Take Both Shots
This week's lesson is something that I learned the hard way. Very early in my photography career I made the mistake of listening to my client rather than my heart, and almost got burned for it. In case you hadn't guessed from the title this blog entry is about taking both shots.
This can be an extremely fine line to walk. On one hand, the client knows what they want (in theory), but they hired you for your creativity and vision. If you have the time, and sometimes the time is literally less than a second, take both what the client wants, and what you think should be done.
I can think of one time in particular, where I was about to take a shot the way I thought it would look best, and the client told me that they wanted something else. Not a problem, they're the client right? Lo and behold when I'm done with the initial editing process, the client wasn't as happy with that shot as they thought they would be. When I mentioned to them what I had been thinking about doing at the time I got, "Ooh...that would've looked good."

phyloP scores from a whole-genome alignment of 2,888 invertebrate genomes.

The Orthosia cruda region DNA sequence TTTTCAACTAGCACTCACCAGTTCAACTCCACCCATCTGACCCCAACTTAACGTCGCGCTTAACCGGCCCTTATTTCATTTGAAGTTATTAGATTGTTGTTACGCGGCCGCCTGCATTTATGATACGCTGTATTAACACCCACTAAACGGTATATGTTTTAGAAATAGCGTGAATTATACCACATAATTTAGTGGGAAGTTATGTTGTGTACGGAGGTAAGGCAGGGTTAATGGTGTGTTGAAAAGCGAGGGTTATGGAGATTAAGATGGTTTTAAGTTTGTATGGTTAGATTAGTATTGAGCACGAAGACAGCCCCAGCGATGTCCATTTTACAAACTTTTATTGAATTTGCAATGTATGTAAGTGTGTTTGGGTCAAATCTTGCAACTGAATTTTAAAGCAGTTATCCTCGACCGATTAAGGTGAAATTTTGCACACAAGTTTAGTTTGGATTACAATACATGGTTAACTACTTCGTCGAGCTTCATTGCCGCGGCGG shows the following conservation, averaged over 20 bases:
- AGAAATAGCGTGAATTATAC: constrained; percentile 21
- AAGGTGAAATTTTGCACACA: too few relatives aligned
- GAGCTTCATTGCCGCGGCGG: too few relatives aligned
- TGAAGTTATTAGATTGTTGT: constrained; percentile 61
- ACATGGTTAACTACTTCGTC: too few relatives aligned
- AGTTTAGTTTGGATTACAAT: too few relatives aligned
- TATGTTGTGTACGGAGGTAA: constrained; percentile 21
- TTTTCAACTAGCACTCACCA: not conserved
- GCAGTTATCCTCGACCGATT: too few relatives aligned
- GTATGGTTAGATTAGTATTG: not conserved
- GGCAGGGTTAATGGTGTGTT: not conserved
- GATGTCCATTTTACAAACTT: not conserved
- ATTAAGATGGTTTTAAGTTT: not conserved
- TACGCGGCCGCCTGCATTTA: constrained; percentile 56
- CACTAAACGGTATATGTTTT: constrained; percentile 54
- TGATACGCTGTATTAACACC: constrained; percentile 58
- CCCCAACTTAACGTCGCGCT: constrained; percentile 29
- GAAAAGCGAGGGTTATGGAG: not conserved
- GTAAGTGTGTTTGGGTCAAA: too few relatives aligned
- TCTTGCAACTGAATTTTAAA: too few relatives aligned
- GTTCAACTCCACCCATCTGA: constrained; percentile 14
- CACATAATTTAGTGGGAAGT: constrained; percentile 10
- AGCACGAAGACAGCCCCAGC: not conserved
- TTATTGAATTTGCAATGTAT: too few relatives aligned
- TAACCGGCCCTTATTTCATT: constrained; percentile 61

Does that mean I didn't put my all into the shot that the client wanted? Quite the opposite actually. I thought the client had a clear vision of what they wanted and I wanted to make the client happy, ergo I did my best to do just that.
Part of it is confidence. Growing up I was never particularly confident in myself. In fact I still question myself most times, even when I shouldn't. I can honestly tell you that after that incident when things like this come up I will usually tell the client, tactfully, that I will be happy to do the photos as they request, but I would appreciate the opportunity while we have it to take the photo as I see it too. Usually there's no further discussion.
Now granted taking both shots is a lot easier now than it was in my grandfather's time. In his time it would have involved many, many rolls of film. Now...it's a lot easier to keep a spare SD Card on you than 5 extra rolls of film if necessary.
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